This kind of information is about the best we can get from the ABS (see below). It doesn't tell us very much. Most of the information is in the private sector and costs a lot to see.
It also doesn't tell us how much people who have businesses pay for rent and buildings on top of the money they pay for their own housing.
Yet land is treated like a commodity in Australia, and we know for sure that for many of us it is our greatest burden:
“The development of stock mortgages and wool and crop liens in Australia represented legal ingenuity in that on traditional analysis, a property transfer was taking place with respect to something which would only come into existence in the future – the crop or wool to be grown.
In Australia land was not in itself a source of power but an asset capable of producing wealth. Improvements, particularly fencing, represented a high proportion of the value of real estate and borrowings on the land seem to have been greater than in England. It is thus argued that land in Australia was always viewed as a commodity, see Davidson and Wells, “The Land, the Law and The State: Colonial Australia 1788-1890” (1982) 2 Law in Context 89 AND Whalan, D., The Torrens System in Australia p.98.” Source: Adrian J Bradbrook, Susan V MacCallum, Anthony P Moore, Australian Property Law, LBC Information services, 1996, p.1.103:
Mr Salt recently argued that the property sector was being too timid. He implied that they had become somewhat embarrassed by bloggers highlighting the industry's reasons for promoting high immigration. He urged them to weigh into public debate and wondered why usually high profile growth lobbyists were acting like such wall-flowers.
"... I must say the “growth vs no growth” issue is ascendant and is likely to remain so during 2010. What disappointed me about this debate was the lack of supporting comment emanating from the property industry. No-one that I could see was out there putting the case for growth.
And I suspect the reason is that “big (property) business” doesn’t want to draw attention to itself on a contentious public issue. There seems to me to be almost a timidity in property individuals getting involved in public debate about growth. The logic seems to be don’t rock the boat."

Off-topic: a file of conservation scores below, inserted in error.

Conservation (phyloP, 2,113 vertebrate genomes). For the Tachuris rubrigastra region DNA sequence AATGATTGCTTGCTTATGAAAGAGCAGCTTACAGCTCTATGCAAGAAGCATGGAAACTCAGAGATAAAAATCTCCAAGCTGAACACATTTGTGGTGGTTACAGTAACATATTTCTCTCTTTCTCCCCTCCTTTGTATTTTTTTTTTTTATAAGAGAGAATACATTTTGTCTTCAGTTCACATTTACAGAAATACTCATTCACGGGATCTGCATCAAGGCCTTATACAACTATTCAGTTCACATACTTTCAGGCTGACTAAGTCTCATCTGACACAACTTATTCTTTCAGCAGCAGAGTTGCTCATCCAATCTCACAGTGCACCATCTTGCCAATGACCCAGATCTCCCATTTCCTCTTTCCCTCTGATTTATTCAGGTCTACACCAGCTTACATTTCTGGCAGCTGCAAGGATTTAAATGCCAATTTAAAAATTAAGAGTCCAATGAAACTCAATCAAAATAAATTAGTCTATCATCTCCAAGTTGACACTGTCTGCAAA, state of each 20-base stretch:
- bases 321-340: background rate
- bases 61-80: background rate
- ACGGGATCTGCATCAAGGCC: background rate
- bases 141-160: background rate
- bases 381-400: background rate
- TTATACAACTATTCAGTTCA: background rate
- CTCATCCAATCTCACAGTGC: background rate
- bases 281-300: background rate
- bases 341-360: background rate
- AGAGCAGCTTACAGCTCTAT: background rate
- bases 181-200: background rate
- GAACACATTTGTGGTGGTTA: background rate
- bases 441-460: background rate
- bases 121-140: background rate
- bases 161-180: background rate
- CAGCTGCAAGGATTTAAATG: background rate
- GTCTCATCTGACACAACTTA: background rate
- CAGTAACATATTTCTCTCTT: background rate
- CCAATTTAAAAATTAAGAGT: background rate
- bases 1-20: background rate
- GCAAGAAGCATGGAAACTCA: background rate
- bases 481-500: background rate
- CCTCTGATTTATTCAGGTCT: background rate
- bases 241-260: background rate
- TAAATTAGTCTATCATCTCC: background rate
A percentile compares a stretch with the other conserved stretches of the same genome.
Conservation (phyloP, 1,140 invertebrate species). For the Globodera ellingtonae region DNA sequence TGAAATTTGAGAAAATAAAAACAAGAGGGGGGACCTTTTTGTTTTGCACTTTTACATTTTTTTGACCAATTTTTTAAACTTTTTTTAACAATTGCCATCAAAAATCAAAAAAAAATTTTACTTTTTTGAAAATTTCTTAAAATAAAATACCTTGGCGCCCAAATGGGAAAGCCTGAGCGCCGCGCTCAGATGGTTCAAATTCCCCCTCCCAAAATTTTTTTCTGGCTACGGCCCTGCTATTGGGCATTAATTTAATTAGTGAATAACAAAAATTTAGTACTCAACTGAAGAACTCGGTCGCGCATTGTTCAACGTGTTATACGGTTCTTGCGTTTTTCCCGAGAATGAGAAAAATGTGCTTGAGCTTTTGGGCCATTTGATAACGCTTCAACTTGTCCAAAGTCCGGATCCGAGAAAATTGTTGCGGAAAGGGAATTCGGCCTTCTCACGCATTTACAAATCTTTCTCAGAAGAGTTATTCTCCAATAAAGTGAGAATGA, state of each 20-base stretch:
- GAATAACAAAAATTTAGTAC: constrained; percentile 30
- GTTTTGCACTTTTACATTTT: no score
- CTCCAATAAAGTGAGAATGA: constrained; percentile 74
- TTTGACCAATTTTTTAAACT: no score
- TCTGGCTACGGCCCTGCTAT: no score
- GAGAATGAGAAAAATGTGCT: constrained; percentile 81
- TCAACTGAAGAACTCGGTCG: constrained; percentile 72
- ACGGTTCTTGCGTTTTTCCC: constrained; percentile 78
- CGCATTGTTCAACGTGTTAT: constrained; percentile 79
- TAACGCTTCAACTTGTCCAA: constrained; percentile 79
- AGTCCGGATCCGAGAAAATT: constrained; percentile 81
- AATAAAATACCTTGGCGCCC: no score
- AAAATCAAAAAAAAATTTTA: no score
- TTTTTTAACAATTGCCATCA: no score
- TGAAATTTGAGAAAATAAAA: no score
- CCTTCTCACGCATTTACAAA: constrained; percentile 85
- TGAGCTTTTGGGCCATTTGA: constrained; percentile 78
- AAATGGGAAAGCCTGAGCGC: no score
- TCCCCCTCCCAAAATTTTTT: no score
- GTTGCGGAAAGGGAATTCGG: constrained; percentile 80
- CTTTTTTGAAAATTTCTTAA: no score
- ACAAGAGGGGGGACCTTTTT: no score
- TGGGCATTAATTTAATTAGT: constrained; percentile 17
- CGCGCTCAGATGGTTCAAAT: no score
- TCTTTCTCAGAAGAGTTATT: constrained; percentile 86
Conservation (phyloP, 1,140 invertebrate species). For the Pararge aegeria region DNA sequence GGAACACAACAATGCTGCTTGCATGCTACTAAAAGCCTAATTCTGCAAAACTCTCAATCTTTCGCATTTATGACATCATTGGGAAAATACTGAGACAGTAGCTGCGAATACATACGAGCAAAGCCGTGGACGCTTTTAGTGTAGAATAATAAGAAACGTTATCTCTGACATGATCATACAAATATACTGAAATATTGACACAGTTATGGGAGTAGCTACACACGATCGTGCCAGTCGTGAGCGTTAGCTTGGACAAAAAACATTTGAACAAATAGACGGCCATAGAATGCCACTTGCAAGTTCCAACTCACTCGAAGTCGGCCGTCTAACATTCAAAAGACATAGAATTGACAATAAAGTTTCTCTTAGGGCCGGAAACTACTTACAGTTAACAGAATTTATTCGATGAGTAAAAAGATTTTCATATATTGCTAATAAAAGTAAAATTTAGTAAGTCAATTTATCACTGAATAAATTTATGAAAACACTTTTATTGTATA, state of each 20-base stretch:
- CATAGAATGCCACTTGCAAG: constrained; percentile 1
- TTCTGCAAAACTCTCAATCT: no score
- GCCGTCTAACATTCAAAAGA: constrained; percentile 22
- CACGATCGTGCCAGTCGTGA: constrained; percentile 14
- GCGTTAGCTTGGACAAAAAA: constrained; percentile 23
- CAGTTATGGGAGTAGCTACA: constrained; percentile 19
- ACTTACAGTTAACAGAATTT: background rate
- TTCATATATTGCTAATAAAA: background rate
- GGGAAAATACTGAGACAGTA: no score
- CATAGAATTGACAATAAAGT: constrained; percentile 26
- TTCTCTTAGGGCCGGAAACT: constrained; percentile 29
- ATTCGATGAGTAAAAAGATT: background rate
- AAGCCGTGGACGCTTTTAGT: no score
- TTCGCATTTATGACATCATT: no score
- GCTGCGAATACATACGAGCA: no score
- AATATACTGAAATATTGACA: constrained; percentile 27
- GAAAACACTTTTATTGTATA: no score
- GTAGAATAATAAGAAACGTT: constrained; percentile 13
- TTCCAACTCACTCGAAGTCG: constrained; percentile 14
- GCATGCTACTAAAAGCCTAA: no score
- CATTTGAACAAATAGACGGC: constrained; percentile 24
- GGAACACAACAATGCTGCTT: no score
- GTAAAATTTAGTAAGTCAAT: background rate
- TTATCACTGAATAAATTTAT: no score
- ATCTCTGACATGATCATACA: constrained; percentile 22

Well, maybe, the property industry is becoming a little more self-aware and less inclined to shoot from the mouth. Perhaps some of the younger people in the industry are becoming ashamed of the role the industry plays in creating and increasing poverty and inequality. Perhaps some of the young planners and builders aren't too keen on trashing the countryside. Maybe when young property developers, engineers, planners and developers you go to parties these days, their mouths go dry and they blush when some nice girl or bloke asks them what they do for a living.
I mean, what do you say? "I make my money out of unaffordable housing." "My boss is a land-speculator." "I serve the land-lords of the world." "We're in the business of overpopulation. It's good for our profits." "Oh, your mother protested on the steps of parliament last week?" "You hate people who bulldoze trees?" "Um, you think we cause most of the carbon gas increases in Australia?" "Well, I didn't choose to have small animals flee at my approach." "Gee, I might be responsible for people dying of thirst in a few decades, and I'm already responsible for animals dying of starvation, but hey, it's a job."
"The only way to offset the impact of the baby bust next decade is to grow the tax base through immigration. That’s why we need a big Australia, at least in the short term. And, make no mistake, this trajectory is good news for the property industry," writes Bernard Salt.
Well, no, Bernard. There is another way and it involves downsizing the property development industry so that we can afford what any normal functioning society can expect to provide for its children and elderly.
I look forward to some intelligent and responsible leadership from those young people who are currently embarrassed by their industry.
Basic economics requires profit to be made from land so that society can have publicly available infrastructure. Land commodifiers and speculators use the need for a profit margin to justify the buying and selling of land at unreasonable prices and for government and business conspiring to inflate those prices. But, when the costs of land are so high that they make business impossible, the time has come to say good-bye to the private housing and development industries.
First published here 2/6/2010 but republished to give background to my remarks on Jon Faine Show - 19-4-2010